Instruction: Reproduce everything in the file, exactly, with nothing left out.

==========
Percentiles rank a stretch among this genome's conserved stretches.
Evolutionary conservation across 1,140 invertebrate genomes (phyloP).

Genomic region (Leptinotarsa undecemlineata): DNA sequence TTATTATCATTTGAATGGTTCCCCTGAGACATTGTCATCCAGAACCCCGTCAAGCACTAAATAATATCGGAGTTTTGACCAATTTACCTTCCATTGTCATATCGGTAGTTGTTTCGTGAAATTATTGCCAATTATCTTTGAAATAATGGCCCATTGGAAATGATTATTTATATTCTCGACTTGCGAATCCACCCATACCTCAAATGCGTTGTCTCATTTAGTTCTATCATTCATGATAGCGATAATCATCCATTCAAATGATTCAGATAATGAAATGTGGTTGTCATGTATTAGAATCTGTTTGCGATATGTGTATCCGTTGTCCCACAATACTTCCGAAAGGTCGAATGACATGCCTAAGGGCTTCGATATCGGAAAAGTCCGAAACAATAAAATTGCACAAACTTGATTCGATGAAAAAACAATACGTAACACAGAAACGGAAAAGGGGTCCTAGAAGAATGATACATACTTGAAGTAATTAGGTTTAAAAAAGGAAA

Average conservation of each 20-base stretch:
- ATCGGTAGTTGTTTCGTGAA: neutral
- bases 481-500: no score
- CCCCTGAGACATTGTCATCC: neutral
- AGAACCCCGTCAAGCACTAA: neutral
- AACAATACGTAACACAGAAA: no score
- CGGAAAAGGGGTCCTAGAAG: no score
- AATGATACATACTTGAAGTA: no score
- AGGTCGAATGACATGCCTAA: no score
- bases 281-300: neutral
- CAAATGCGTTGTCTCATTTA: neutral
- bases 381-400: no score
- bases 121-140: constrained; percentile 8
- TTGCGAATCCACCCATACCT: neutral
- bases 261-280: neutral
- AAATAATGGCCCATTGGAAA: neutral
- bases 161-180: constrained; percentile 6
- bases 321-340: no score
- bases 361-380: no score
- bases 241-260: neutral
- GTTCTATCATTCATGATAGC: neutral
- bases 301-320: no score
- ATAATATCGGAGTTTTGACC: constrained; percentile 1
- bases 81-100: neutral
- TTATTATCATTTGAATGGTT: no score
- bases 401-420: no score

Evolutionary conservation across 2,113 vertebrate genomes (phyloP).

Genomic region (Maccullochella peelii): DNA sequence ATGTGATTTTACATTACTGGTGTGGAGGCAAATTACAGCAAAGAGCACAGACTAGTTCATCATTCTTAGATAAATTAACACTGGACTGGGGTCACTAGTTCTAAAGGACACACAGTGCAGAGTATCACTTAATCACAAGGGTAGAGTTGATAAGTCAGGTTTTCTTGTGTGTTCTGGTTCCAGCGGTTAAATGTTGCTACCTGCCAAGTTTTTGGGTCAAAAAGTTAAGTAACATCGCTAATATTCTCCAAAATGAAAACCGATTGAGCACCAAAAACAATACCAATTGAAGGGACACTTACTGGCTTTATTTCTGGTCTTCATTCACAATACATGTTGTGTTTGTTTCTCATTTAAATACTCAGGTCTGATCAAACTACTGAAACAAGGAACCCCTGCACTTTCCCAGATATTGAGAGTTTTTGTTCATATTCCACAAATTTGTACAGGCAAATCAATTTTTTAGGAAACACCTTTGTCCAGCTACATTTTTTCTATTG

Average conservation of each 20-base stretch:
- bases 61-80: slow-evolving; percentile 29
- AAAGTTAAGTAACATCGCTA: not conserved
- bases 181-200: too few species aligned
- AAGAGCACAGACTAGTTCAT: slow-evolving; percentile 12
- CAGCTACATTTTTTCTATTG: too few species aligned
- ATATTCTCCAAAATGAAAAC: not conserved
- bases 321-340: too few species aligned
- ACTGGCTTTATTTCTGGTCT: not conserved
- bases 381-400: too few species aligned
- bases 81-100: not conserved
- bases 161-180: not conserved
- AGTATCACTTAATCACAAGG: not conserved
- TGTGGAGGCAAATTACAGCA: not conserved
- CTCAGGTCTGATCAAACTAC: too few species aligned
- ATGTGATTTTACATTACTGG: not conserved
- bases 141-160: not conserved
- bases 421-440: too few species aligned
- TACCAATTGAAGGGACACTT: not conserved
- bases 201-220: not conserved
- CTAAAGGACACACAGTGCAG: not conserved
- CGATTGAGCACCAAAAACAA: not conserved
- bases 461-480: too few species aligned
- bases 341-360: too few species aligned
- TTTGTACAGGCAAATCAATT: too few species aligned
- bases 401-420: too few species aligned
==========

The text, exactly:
Percentiles rank a stretch among this genome's conserved stretches.
Evolutionary conservation across 1,140 invertebrate genomes (phyloP).

Genomic region (Leptinotarsa undecemlineata): DNA sequence TTATTATCATTTGAATGGTTCCCCTGAGACATTGTCATCCAGAACCCCGTCAAGCACTAAATAATATCGGAGTTTTGACCAATTTACCTTCCATTGTCATATCGGTAGTTGTTTCGTGAAATTATTGCCAATTATCTTTGAAATAATGGCCCATTGGAAATGATTATTTATATTCTCGACTTGCGAATCCACCCATACCTCAAATGCGTTGTCTCATTTAGTTCTATCATTCATGATAGCGATAATCATCCATTCAAATGATTCAGATAATGAAATGTGGTTGTCATGTATTAGAATCTGTTTGCGATATGTGTATCCGTTGTCCCACAATACTTCCGAAAGGTCGAATGACATGCCTAAGGGCTTCGATATCGGAAAAGTCCGAAACAATAAAATTGCACAAACTTGATTCGATGAAAAAACAATACGTAACACAGAAACGGAAAAGGGGTCCTAGAAGAATGATACATACTTGAAGTAATTAGGTTTAAAAAAGGAAA

Average conservation of each 20-base stretch:
- ATCGGTAGTTGTTTCGTGAA: neutral
- bases 481-500: no score
- CCCCTGAGACATTGTCATCC: neutral
- AGAACCCCGTCAAGCACTAA: neutral
- AACAATACGTAACACAGAAA: no score
- CGGAAAAGGGGTCCTAGAAG: no score
- AATGATACATACTTGAAGTA: no score
- AGGTCGAATGACATGCCTAA: no score
- bases 281-300: neutral
- CAAATGCGTTGTCTCATTTA: neutral
- bases 381-400: no score
- bases 121-140: constrained; percentile 8
- TTGCGAATCCACCCATACCT: neutral
- bases 261-280: neutral
- AAATAATGGCCCATTGGAAA: neutral
- bases 161-180: constrained; percentile 6
- bases 321-340: no score
- bases 361-380: no score
- bases 241-260: neutral
- GTTCTATCATTCATGATAGC: neutral
- bases 301-320: no score
- ATAATATCGGAGTTTTGACC: constrained; percentile 1
- bases 81-100: neutral
- TTATTATCATTTGAATGGTT: no score
- bases 401-420: no score

Evolutionary conservation across 2,113 vertebrate genomes (phyloP).

Genomic region (Maccullochella peelii): DNA sequence ATGTGATTTTACATTACTGGTGTGGAGGCAAATTACAGCAAAGAGCACAGACTAGTTCATCATTCTTAGATAAATTAACACTGGACTGGGGTCACTAGTTCTAAAGGACACACAGTGCAGAGTATCACTTAATCACAAGGGTAGAGTTGATAAGTCAGGTTTTCTTGTGTGTTCTGGTTCCAGCGGTTAAATGTTGCTACCTGCCAAGTTTTTGGGTCAAAAAGTTAAGTAACATCGCTAATATTCTCCAAAATGAAAACCGATTGAGCACCAAAAACAATACCAATTGAAGGGACACTTACTGGCTTTATTTCTGGTCTTCATTCACAATACATGTTGTGTTTGTTTCTCATTTAAATACTCAGGTCTGATCAAACTACTGAAACAAGGAACCCCTGCACTTTCCCAGATATTGAGAGTTTTTGTTCATATTCCACAAATTTGTACAGGCAAATCAATTTTTTAGGAAACACCTTTGTCCAGCTACATTTTTTCTATTG

Average conservation of each 20-base stretch:
- bases 61-80: slow-evolving; percentile 29
- AAAGTTAAGTAACATCGCTA: not conserved
- bases 181-200: too few species aligned
- AAGAGCACAGACTAGTTCAT: slow-evolving; percentile 12
- CAGCTACATTTTTTCTATTG: too few species aligned
- ATATTCTCCAAAATGAAAAC: not conserved
- bases 321-340: too few species aligned
- ACTGGCTTTATTTCTGGTCT: not conserved
- bases 381-400: too few species aligned
- bases 81-100: not conserved
- bases 161-180: not conserved
- AGTATCACTTAATCACAAGG: not conserved
- TGTGGAGGCAAATTACAGCA: not conserved
- CTCAGGTCTGATCAAACTAC: too few species aligned
- ATGTGATTTTACATTACTGG: not conserved
- bases 141-160: not conserved
- bases 421-440: too few species aligned
- TACCAATTGAAGGGACACTT: not conserved
- bases 201-220: not conserved
- CTAAAGGACACACAGTGCAG: not conserved
- CGATTGAGCACCAAAAACAA: not conserved
- bases 461-480: too few species aligned
- bases 341-360: too few species aligned
- TTTGTACAGGCAAATCAATT: too few species aligned
- bases 401-420: too few species aligned